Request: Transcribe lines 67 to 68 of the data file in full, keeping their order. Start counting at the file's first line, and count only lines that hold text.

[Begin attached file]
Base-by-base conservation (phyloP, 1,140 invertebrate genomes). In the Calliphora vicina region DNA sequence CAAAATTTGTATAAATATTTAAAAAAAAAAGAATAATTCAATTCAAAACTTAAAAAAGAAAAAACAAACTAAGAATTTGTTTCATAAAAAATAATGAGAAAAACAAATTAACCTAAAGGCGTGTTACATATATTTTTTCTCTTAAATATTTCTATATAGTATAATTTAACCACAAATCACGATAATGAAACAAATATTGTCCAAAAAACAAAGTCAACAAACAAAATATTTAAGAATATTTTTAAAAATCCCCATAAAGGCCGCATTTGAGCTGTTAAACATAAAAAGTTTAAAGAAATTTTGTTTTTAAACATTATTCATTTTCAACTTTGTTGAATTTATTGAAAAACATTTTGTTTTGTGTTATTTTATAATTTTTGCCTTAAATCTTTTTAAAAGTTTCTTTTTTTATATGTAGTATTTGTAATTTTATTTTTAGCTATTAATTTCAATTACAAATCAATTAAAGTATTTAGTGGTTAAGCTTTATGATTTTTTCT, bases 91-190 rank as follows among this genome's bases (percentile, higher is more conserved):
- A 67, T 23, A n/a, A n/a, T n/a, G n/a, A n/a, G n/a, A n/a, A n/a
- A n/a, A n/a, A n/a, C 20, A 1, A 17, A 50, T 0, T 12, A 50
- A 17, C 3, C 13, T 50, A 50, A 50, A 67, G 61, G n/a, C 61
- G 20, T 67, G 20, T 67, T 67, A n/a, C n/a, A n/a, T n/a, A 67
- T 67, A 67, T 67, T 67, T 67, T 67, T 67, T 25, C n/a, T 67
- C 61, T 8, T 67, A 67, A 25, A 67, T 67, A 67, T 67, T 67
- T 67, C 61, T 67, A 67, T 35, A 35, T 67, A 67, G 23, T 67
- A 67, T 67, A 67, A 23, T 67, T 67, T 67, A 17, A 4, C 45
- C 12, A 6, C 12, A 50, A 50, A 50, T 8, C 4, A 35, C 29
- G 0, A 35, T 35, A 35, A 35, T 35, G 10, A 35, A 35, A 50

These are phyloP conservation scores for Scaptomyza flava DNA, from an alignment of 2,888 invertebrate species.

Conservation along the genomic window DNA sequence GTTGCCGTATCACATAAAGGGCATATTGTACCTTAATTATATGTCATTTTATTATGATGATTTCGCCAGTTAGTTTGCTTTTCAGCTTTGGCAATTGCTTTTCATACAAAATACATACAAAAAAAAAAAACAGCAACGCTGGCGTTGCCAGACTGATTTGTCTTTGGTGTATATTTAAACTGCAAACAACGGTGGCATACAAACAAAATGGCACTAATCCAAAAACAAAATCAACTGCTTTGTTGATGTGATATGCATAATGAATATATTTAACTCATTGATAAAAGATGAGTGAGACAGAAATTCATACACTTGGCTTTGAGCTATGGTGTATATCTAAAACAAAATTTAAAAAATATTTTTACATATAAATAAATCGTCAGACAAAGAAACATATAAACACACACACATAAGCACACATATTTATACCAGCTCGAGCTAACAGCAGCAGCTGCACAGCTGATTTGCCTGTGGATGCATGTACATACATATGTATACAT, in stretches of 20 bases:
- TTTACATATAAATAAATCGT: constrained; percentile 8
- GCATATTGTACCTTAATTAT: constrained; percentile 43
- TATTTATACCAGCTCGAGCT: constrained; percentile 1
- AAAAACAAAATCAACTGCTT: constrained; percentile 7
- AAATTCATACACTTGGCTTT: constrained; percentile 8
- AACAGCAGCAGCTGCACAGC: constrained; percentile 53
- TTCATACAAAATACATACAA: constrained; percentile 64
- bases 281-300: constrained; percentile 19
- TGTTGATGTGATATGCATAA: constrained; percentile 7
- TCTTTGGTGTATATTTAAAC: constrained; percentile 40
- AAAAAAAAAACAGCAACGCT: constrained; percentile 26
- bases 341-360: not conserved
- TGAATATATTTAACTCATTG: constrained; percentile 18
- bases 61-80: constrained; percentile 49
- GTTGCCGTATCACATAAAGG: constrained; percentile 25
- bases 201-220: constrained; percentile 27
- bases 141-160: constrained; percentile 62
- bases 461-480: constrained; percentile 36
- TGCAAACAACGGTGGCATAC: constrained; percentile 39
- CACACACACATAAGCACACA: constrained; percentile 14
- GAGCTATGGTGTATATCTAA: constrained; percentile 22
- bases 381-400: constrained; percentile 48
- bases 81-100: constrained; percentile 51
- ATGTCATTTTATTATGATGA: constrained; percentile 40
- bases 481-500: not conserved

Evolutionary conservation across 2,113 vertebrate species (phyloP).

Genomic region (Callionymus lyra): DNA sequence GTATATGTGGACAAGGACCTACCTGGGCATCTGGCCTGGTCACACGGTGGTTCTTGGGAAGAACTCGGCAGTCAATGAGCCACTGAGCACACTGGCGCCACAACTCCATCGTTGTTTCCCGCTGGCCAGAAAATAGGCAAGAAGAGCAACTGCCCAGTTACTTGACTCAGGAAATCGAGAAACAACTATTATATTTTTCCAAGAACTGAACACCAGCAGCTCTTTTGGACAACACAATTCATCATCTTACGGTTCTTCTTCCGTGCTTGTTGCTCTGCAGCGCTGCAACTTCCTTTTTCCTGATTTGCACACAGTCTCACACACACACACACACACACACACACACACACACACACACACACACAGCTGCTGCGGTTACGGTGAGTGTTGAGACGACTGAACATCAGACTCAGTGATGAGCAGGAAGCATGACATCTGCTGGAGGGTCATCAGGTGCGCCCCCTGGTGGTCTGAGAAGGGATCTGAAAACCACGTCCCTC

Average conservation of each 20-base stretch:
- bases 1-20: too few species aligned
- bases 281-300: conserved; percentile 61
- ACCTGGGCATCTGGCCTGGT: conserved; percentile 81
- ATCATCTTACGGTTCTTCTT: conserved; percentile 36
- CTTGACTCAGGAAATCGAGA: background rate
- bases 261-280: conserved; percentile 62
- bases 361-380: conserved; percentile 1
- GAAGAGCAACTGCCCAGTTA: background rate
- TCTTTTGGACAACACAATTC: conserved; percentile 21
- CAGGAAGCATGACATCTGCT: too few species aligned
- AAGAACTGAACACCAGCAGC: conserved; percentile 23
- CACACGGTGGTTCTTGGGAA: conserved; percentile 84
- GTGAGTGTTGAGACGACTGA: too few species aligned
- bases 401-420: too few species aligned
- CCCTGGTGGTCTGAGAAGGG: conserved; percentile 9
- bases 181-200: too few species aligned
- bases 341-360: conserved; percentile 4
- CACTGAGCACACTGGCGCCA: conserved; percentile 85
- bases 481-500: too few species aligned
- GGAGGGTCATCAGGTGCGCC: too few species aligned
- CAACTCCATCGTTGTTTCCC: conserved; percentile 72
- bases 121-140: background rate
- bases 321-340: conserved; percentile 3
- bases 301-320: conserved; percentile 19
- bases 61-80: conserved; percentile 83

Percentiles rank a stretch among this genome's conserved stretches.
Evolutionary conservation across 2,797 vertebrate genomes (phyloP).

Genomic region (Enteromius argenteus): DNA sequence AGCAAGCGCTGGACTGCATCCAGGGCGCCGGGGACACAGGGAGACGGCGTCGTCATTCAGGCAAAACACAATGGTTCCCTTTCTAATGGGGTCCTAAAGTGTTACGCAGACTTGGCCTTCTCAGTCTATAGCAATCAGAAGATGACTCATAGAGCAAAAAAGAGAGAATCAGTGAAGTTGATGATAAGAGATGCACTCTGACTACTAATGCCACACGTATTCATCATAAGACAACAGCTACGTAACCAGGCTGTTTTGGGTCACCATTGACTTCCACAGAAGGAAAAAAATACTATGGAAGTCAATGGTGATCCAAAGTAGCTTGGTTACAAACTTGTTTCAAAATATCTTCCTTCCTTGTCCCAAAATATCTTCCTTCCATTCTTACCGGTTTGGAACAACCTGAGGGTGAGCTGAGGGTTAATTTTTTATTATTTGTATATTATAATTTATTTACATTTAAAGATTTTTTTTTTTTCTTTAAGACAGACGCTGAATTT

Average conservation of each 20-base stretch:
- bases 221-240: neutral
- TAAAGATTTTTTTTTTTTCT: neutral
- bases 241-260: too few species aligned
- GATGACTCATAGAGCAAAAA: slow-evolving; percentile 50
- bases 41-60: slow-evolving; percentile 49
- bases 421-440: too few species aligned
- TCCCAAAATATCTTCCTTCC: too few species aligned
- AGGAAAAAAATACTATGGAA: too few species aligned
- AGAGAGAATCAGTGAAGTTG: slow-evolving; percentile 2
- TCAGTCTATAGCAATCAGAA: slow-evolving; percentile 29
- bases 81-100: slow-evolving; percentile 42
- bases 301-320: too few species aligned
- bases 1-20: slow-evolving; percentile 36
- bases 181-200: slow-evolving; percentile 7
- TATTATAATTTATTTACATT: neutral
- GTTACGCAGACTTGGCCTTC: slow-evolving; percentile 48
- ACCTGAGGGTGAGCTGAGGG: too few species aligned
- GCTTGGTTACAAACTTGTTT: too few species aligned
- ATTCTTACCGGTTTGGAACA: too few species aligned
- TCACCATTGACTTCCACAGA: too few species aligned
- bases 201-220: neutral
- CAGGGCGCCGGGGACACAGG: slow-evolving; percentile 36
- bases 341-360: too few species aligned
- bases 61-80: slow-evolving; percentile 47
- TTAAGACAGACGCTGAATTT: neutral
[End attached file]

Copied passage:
Percentiles rank a stretch among this genome's conserved stretches.
Evolutionary conservation across 2,797 vertebrate genomes (phyloP).